BG2003: When going into a recording session as Captain Paulus, did you base your performance on a character you have seen before like Tom Cruise’s Maverick from Top Gun?

WW: No, not at all. In fact, I've never even seen Top Gun. I just took direction from Tom Keegan the director as far as voice range, pitch, and attitude. A good director like Tom will be able to steer your into a vein in which he's interested. That's why listening to your director, and acting on his direction is of paramount importance.

BG2003: During the production of the video game, did you get a chance to meet any of the other voice actors or voice actresses? If so, what were your impressions of them?

WW: We recorded all of our voice tracks separately, so I never got the chance to meet any of the others, though I would have liked to. It was an awesome cast!

BG2003: Have you had a chance to play "Battlestar Galactica" video game? If so, what are your impressions of the game?

WW: I haven't had a chance to play it yet. But the responses I get from gamers have been very favorable.

BG2003: What are your expectations for the new "Battlestar Galactica" TV series based on the reimagined miniseries?

WW: I'm not sure, I guess I'll just sit back, wait and be surprised.

BG2003: Would you be interested in a role in the new “Battlestar Galactica” TV series?

WW: But of course. Sci-Fi is my favorite genre and I would revel in a role of that nature.

BG2003: Out of curiosity, what science fiction movie or series are among your favorite?

WW: I'm a big Star Wars and Star Trek (Original series only) fan. It's amazing how much insight the writers of Star Trek had into the future. It's almost a bit scary when you think about it!

BG2003: Who is your favorite science fiction character of all time and why?

WW: That's really a tough one. I've always liked Captain Kirk because he was so heroic and ready for action, but then again I've always loved Darth Vader because he was so wicked. How's that for contradictory?

BG2003: Being a science fiction fan, would you watch the new “Battlestar Galactica” TV series on the Sci Fi Channel?

WW: Perhaps, but sometimes I don't even have time to watch the stuff I'm on. Plus, I'm really addicted to talk radio, so that's what's on most of the time in my house.

BG2003: If the video game spawns a sequel, would you reprise your role as Captain Paulus?

WW: Anything is possible. I'd love to work with Tom Keegan and the staff again.

BG2003: Can you tell us something about some of the current projects you are working on?

WW: In the animation world, I'm been doing a lot of work on the new "Astro Boy" series on Cartoon Network. I've also been involved in some new games including "Zoo Vet" and others. I'm the narrator on the Discovery Health series "Impact; Stories of Survival," and I'm also narrating "Outdoor Outtakes" on the Outdoor Life Network.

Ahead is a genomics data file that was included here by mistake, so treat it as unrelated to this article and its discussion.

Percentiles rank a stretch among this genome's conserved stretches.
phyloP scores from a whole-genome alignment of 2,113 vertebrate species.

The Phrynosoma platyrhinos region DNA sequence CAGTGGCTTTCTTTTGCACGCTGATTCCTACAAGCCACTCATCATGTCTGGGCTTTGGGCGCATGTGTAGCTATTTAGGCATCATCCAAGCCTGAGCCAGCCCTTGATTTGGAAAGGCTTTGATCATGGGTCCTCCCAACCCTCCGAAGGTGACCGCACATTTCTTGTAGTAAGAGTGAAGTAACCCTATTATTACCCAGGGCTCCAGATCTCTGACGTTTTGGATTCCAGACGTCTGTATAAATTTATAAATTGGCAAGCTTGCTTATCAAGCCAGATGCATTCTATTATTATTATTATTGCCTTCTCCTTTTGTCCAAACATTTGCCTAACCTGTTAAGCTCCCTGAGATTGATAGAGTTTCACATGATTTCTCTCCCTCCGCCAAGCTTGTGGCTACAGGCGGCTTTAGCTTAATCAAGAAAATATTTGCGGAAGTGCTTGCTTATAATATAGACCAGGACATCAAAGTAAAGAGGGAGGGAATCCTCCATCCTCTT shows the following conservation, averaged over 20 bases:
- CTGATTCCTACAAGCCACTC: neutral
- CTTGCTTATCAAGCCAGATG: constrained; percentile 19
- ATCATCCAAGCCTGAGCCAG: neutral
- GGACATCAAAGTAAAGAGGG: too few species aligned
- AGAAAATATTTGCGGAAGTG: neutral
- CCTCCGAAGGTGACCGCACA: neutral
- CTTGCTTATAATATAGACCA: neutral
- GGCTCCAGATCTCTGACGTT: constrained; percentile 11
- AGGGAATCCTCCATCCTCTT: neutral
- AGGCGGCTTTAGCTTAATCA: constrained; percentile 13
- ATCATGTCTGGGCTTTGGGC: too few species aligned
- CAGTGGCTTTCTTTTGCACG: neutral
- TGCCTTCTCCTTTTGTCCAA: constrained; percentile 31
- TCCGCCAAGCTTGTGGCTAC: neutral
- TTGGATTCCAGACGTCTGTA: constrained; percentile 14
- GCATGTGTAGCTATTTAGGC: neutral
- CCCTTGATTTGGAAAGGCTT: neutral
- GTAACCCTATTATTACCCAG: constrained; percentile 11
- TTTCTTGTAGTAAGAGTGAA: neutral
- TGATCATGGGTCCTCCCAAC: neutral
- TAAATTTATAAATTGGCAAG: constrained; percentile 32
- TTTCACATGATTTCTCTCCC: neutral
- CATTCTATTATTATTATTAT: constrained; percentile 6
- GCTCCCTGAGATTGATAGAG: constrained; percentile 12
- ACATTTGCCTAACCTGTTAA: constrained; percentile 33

BG2003: “Astro Boy”? I remember the original show way back when as a kid on re-runs on the Armed Forces Network. What character do you play on “Astro Boy”?

WW: I play the gentleman with the rather large nose called Dr. O'Shay. I also play Harley, Skunk, Blue Knight, Wally Kisagari, and others. It's a great show, in case you haven't seen it yet.

BG2003: So what is the new “Astro Boy” like? Is it just like the original show or more contemporary?

WW: They've stayed fairly close to the origins of Astro Boy, but this version is unique in that it has both really cool computer graphics, combined with more traditional animation. The show really looks great!

BG2003: What are some of your future goals for your career?

WW: I'd like to see the two TV series' I've created, "Livin' On A Prayer" and "Uncle Davver's Really Scary Movie Show." They're shows based around characters I've created. You can find out more about them on my website at wallyontheweb.com.

BG2003: What is your message to the fans of "Battlestar Galactica" fans?

WW: It's great to support your favorite franchise like "BG," but it's also wonderful to use your interest in shows like that to inspire your own creativity, be it writing, artwork, acting or producing.

BG2003: Once I would like to thank you on behalf of the Battlestar Galactica 2003 Staff and on behalf of the fans. We wish you well on your career and your future endeavors.

WW: Thank you very much, and it was my pleasure!

Wally Wingert on Back to the Batcave
Friday, August 9, 2002

Greetings Hypesters! Chris 'Excelsior' Mason reporting...

Being a life-long BATMAN fan from the early days of the 1960's series, I couldn't resist tracking down WALLY WINGERT when I heard he was going to work on the upcoming Back to the Batcave TV movie. Below is a short interview conducted via email... Enjoy!

SHH: How long have you been a Batman fan?

WW: Since I was 5 years old in 1966. It was the Batman TV series that infected me with the Bat-Bug!